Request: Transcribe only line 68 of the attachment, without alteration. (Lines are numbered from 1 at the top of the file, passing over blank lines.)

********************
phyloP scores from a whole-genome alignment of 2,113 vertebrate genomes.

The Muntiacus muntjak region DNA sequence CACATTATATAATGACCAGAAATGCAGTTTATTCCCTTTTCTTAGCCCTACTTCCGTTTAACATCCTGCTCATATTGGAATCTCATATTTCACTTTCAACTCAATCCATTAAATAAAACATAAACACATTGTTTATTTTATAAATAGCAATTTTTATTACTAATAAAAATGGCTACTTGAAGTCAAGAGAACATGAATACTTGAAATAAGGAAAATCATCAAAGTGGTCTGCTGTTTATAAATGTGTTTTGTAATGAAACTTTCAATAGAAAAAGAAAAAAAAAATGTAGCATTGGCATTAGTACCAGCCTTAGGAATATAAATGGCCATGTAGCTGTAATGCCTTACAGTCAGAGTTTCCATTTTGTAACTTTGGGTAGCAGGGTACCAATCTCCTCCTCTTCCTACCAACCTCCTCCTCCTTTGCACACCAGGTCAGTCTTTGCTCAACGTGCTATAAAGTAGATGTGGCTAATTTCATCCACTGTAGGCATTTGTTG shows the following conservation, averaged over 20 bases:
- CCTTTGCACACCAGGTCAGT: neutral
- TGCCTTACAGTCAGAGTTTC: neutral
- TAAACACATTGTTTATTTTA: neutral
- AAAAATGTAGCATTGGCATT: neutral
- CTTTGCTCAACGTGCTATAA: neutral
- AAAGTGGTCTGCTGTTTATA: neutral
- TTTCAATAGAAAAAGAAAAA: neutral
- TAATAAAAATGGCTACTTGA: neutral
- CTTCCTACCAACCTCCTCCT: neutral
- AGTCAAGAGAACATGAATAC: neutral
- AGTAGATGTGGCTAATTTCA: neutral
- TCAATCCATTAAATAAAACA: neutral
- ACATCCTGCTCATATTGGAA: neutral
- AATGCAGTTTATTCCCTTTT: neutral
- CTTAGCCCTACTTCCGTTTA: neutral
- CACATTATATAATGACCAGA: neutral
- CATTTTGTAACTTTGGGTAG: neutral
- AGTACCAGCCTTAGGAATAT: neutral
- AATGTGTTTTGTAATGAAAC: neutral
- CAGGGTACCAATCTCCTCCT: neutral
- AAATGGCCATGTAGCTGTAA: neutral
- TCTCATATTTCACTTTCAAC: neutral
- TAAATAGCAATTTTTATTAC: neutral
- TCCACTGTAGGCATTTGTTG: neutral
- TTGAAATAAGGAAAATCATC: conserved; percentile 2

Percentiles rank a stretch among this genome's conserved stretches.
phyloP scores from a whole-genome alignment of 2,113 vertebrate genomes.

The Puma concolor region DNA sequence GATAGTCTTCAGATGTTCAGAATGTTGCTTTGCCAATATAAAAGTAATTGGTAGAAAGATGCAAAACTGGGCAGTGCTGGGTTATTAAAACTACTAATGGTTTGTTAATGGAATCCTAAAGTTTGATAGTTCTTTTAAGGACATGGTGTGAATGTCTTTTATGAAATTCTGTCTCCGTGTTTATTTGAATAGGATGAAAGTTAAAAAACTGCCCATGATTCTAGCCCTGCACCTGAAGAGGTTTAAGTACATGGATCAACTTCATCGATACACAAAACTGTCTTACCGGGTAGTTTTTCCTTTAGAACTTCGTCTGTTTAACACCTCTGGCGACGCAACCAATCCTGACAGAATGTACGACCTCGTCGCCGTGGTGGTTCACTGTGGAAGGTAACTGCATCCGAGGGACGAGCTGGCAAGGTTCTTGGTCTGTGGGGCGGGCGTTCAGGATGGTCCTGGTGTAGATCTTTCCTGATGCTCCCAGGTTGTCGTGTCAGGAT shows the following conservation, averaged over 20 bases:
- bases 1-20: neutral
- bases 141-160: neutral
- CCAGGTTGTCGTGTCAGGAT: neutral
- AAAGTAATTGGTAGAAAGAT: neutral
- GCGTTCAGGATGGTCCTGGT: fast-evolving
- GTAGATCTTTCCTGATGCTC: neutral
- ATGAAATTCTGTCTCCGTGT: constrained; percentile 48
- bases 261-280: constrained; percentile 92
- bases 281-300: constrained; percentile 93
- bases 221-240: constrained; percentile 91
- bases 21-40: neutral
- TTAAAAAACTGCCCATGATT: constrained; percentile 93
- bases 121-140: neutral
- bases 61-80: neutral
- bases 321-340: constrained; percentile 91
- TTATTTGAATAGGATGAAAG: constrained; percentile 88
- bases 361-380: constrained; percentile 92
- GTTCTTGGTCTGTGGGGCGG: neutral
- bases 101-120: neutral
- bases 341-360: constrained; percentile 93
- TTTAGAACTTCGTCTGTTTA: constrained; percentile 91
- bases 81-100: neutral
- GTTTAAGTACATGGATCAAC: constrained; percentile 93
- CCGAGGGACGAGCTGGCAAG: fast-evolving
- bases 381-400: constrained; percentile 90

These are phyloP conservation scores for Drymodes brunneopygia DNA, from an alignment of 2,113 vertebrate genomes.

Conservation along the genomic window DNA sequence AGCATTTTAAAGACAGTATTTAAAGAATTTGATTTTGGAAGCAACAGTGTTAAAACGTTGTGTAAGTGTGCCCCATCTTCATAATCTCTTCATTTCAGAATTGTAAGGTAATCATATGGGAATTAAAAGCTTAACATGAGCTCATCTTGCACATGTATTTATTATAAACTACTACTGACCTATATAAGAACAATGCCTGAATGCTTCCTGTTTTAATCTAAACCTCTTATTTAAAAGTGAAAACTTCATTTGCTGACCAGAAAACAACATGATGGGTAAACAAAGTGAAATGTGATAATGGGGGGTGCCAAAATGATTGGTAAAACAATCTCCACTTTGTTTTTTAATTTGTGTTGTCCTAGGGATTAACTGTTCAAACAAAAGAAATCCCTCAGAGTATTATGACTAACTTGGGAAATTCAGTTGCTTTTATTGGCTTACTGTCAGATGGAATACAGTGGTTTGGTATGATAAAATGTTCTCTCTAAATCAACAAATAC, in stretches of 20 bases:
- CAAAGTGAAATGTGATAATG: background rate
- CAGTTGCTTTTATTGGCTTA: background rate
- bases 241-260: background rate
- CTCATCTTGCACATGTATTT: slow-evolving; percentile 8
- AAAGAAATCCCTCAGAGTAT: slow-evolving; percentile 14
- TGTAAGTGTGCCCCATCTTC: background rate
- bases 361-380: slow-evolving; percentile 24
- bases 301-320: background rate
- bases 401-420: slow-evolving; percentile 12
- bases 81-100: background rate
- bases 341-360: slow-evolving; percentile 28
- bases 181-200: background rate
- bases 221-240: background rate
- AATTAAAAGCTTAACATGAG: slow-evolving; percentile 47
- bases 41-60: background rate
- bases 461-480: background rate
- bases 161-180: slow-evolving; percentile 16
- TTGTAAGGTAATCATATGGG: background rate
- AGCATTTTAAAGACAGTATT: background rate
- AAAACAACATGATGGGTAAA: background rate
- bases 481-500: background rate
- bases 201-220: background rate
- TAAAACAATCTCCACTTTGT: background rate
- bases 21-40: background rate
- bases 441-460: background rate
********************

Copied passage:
- bases 341-360: slow-evolving; percentile 28